Saturday, April 23, 2011

Interview with Hauschka

Hey Volker. We last spoke after your release of Ferndorf, where you introduced a few stringed instruments into your music. On Foreign Landscapes you took on an entire orchestra! Tell us how this collaboration has evolved.
Oh i think with twelve people it is a small orchestra, and i am really happy that i could work on my ability to compose something out of my head. I always had the idea after doing so many improvised concerts and recordings, to work more on the parts that i don't know so well and arranging and composing for a big ensemble was something i never experienced. it is also a matter of having trust in yourself that you can transfer ideas into a group where it is out of your control when it is played... but it isn't as soon as you work with them. i was fortunate to be able record with the wonderful Magik*Magik Orchestra from San Francisco who helped me to get the best result in a very relaxed atmosphere.

Talk a bit about the process of composing for this orchestra. How different is your approach from working on solo piano compositions? How long did it take to put together this ambitious score?
It is different, as you must have everything ready when you go into the studio and the composition must be already perfect, once you press the record button. with my solo pieces i trust my intuition, which i think is a wonderful strength but different. my solo piano pieces are mainly based on improvisation and spontaneous output. with a composition, you have to shape it beforehand. i started in the spring of 2009 with the first piece and when i had all the drafts together, it took me about 6 weeks to finish the arrangements. the recording was done in 5 days.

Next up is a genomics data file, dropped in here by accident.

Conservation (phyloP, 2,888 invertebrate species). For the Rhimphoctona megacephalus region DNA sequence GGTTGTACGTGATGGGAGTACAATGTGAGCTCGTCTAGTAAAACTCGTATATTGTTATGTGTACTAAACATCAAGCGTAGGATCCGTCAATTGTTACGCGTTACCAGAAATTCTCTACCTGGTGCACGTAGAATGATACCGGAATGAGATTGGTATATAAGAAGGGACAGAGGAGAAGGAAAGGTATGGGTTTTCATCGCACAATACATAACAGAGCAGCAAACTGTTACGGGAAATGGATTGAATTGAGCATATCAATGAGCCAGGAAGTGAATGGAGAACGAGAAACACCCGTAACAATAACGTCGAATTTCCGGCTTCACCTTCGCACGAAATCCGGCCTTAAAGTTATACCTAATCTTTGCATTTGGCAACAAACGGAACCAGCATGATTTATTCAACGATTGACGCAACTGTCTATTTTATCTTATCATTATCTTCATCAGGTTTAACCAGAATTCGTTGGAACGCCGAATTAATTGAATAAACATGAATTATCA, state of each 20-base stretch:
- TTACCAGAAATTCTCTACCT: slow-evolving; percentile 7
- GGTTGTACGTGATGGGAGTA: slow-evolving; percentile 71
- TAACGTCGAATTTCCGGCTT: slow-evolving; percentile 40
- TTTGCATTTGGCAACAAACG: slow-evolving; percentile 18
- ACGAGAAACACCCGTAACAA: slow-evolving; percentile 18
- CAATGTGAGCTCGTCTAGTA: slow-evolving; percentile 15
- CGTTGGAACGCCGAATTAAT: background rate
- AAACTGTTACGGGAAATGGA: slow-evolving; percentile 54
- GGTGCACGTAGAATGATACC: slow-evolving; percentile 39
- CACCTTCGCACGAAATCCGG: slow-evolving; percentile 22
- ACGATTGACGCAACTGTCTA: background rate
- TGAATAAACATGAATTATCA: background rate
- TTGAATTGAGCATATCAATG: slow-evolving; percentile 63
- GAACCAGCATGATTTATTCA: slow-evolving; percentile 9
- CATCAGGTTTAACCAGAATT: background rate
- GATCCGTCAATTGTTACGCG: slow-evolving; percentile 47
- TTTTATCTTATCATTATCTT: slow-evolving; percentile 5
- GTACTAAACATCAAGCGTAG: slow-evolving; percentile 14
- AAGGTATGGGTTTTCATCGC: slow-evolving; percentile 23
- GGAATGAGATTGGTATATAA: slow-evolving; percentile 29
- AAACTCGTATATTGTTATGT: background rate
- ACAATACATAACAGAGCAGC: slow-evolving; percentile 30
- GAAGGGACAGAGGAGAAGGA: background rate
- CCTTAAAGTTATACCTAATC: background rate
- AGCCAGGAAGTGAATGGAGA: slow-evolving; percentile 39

Foreign Landscapes is influenced by the places you have visited during your past extensive touring, and I see that you're on tour once again. Talk a little about this aspect of your life, and how it affects your direction as a composer (as opposed to a bedroom musician with little interaction with audience).
I think traveling in general makes you wider in terms of your perspective on people, culture and a variety of thoughts. it creates an atmosphere that is hard to achieve in your bedroom and gives you an enormous amount of input through impressions, which doesn't mean that the bedroom is a worse place, quality wise. in my home, i can really focus on the essence because everything is sorted and familiar. so in my case i can say the nicest thing is the mixture of both.

How have your live shows changed, now that you're performing with an orchestra?
I am playing mainly with a smaller group then i recorded with out of cost reasons but my concerts are more planned as the running order is clear beforehand. during my solo concerts i can always spontaneously decide what i want to play.

[ - s n i p - ]

Read the entire interview with Hauschka on Headphone Commute

- – – – – – – – – – – – – – – – – – – – – – – – – – – – – – – – – – – – – – – |

Also on Headphone Commute

No comments: